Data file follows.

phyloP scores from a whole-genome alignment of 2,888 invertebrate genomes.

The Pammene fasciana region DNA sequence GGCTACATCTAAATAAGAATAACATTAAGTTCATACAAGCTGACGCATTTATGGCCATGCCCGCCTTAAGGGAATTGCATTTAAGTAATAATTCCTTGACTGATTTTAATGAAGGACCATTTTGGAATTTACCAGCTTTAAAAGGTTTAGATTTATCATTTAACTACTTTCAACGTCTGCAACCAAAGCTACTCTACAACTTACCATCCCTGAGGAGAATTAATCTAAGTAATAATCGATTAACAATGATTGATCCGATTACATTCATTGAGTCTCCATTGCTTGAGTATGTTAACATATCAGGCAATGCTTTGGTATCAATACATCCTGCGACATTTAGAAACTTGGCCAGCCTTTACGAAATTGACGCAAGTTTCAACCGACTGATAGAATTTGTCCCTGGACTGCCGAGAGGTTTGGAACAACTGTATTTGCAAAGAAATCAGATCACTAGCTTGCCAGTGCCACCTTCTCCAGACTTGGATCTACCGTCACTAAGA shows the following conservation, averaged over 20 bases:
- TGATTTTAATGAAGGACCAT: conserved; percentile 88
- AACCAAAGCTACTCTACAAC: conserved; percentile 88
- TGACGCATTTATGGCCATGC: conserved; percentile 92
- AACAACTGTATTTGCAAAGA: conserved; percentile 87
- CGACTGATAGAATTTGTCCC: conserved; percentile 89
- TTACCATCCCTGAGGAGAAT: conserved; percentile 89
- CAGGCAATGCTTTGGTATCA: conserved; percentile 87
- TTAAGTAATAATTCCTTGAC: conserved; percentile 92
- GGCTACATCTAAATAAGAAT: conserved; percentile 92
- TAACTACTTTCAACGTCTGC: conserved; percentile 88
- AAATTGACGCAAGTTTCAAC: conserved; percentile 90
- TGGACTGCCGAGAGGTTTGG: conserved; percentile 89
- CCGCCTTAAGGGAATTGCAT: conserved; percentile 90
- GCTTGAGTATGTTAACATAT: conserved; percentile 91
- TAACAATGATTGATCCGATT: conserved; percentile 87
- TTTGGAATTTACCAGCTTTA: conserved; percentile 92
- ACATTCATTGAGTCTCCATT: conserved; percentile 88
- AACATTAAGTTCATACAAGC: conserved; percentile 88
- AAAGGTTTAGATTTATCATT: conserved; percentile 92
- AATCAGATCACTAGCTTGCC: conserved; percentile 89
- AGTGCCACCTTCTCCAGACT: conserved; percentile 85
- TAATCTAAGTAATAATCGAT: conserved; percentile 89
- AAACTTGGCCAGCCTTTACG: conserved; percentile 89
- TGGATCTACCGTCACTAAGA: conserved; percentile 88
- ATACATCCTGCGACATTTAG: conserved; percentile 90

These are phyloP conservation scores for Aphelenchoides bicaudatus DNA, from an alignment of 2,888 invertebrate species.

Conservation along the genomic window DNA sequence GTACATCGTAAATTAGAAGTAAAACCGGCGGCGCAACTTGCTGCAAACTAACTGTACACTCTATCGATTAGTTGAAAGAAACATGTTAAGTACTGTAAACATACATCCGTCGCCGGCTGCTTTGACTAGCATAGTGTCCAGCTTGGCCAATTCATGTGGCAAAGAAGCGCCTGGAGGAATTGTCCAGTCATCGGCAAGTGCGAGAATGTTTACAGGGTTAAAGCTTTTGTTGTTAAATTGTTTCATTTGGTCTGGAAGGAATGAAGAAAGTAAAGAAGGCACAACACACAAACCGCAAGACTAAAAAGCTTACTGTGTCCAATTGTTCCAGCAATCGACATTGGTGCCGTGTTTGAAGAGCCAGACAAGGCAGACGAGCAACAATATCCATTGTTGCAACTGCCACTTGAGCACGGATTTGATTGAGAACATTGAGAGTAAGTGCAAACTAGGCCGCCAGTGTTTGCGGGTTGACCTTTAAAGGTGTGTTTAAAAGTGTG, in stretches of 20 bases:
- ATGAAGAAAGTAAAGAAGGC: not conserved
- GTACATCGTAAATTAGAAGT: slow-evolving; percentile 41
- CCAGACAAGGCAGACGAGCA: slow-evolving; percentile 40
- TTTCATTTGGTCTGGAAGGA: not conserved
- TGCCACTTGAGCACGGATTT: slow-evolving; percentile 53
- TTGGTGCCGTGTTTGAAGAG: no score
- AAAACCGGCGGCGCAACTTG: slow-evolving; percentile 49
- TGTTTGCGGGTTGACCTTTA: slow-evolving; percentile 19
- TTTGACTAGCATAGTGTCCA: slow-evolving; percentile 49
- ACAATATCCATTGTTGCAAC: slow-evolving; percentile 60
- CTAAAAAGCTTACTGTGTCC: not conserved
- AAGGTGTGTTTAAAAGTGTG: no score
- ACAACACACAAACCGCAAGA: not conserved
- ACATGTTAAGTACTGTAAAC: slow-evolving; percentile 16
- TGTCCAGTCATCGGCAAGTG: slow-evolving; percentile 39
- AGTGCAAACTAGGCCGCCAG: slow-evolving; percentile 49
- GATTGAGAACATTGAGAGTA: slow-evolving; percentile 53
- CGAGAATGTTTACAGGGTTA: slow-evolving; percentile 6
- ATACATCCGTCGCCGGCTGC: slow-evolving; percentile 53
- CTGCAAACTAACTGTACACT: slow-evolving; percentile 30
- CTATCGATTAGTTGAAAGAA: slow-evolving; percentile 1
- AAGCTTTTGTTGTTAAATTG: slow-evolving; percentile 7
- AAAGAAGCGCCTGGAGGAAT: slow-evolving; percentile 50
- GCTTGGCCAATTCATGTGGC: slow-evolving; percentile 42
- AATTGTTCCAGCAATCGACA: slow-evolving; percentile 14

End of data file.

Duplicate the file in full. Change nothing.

phyloP scores from a whole-genome alignment of 2,888 invertebrate genomes.

The Pammene fasciana region DNA sequence GGCTACATCTAAATAAGAATAACATTAAGTTCATACAAGCTGACGCATTTATGGCCATGCCCGCCTTAAGGGAATTGCATTTAAGTAATAATTCCTTGACTGATTTTAATGAAGGACCATTTTGGAATTTACCAGCTTTAAAAGGTTTAGATTTATCATTTAACTACTTTCAACGTCTGCAACCAAAGCTACTCTACAACTTACCATCCCTGAGGAGAATTAATCTAAGTAATAATCGATTAACAATGATTGATCCGATTACATTCATTGAGTCTCCATTGCTTGAGTATGTTAACATATCAGGCAATGCTTTGGTATCAATACATCCTGCGACATTTAGAAACTTGGCCAGCCTTTACGAAATTGACGCAAGTTTCAACCGACTGATAGAATTTGTCCCTGGACTGCCGAGAGGTTTGGAACAACTGTATTTGCAAAGAAATCAGATCACTAGCTTGCCAGTGCCACCTTCTCCAGACTTGGATCTACCGTCACTAAGA shows the following conservation, averaged over 20 bases:
- TGATTTTAATGAAGGACCAT: conserved; percentile 88
- AACCAAAGCTACTCTACAAC: conserved; percentile 88
- TGACGCATTTATGGCCATGC: conserved; percentile 92
- AACAACTGTATTTGCAAAGA: conserved; percentile 87
- CGACTGATAGAATTTGTCCC: conserved; percentile 89
- TTACCATCCCTGAGGAGAAT: conserved; percentile 89
- CAGGCAATGCTTTGGTATCA: conserved; percentile 87
- TTAAGTAATAATTCCTTGAC: conserved; percentile 92
- GGCTACATCTAAATAAGAAT: conserved; percentile 92
- TAACTACTTTCAACGTCTGC: conserved; percentile 88
- AAATTGACGCAAGTTTCAAC: conserved; percentile 90
- TGGACTGCCGAGAGGTTTGG: conserved; percentile 89
- CCGCCTTAAGGGAATTGCAT: conserved; percentile 90
- GCTTGAGTATGTTAACATAT: conserved; percentile 91
- TAACAATGATTGATCCGATT: conserved; percentile 87
- TTTGGAATTTACCAGCTTTA: conserved; percentile 92
- ACATTCATTGAGTCTCCATT: conserved; percentile 88
- AACATTAAGTTCATACAAGC: conserved; percentile 88
- AAAGGTTTAGATTTATCATT: conserved; percentile 92
- AATCAGATCACTAGCTTGCC: conserved; percentile 89
- AGTGCCACCTTCTCCAGACT: conserved; percentile 85
- TAATCTAAGTAATAATCGAT: conserved; percentile 89
- AAACTTGGCCAGCCTTTACG: conserved; percentile 89
- TGGATCTACCGTCACTAAGA: conserved; percentile 88
- ATACATCCTGCGACATTTAG: conserved; percentile 90

These are phyloP conservation scores for Aphelenchoides bicaudatus DNA, from an alignment of 2,888 invertebrate species.

Conservation along the genomic window DNA sequence GTACATCGTAAATTAGAAGTAAAACCGGCGGCGCAACTTGCTGCAAACTAACTGTACACTCTATCGATTAGTTGAAAGAAACATGTTAAGTACTGTAAACATACATCCGTCGCCGGCTGCTTTGACTAGCATAGTGTCCAGCTTGGCCAATTCATGTGGCAAAGAAGCGCCTGGAGGAATTGTCCAGTCATCGGCAAGTGCGAGAATGTTTACAGGGTTAAAGCTTTTGTTGTTAAATTGTTTCATTTGGTCTGGAAGGAATGAAGAAAGTAAAGAAGGCACAACACACAAACCGCAAGACTAAAAAGCTTACTGTGTCCAATTGTTCCAGCAATCGACATTGGTGCCGTGTTTGAAGAGCCAGACAAGGCAGACGAGCAACAATATCCATTGTTGCAACTGCCACTTGAGCACGGATTTGATTGAGAACATTGAGAGTAAGTGCAAACTAGGCCGCCAGTGTTTGCGGGTTGACCTTTAAAGGTGTGTTTAAAAGTGTG, in stretches of 20 bases:
- ATGAAGAAAGTAAAGAAGGC: not conserved
- GTACATCGTAAATTAGAAGT: slow-evolving; percentile 41
- CCAGACAAGGCAGACGAGCA: slow-evolving; percentile 40
- TTTCATTTGGTCTGGAAGGA: not conserved
- TGCCACTTGAGCACGGATTT: slow-evolving; percentile 53
- TTGGTGCCGTGTTTGAAGAG: no score
- AAAACCGGCGGCGCAACTTG: slow-evolving; percentile 49
- TGTTTGCGGGTTGACCTTTA: slow-evolving; percentile 19
- TTTGACTAGCATAGTGTCCA: slow-evolving; percentile 49
- ACAATATCCATTGTTGCAAC: slow-evolving; percentile 60
- CTAAAAAGCTTACTGTGTCC: not conserved
- AAGGTGTGTTTAAAAGTGTG: no score
- ACAACACACAAACCGCAAGA: not conserved
- ACATGTTAAGTACTGTAAAC: slow-evolving; percentile 16
- TGTCCAGTCATCGGCAAGTG: slow-evolving; percentile 39
- AGTGCAAACTAGGCCGCCAG: slow-evolving; percentile 49
- GATTGAGAACATTGAGAGTA: slow-evolving; percentile 53
- CGAGAATGTTTACAGGGTTA: slow-evolving; percentile 6
- ATACATCCGTCGCCGGCTGC: slow-evolving; percentile 53
- CTGCAAACTAACTGTACACT: slow-evolving; percentile 30
- CTATCGATTAGTTGAAAGAA: slow-evolving; percentile 1
- AAGCTTTTGTTGTTAAATTG: slow-evolving; percentile 7
- AAAGAAGCGCCTGGAGGAAT: slow-evolving; percentile 50
- GCTTGGCCAATTCATGTGGC: slow-evolving; percentile 42
- AATTGTTCCAGCAATCGACA: slow-evolving; percentile 14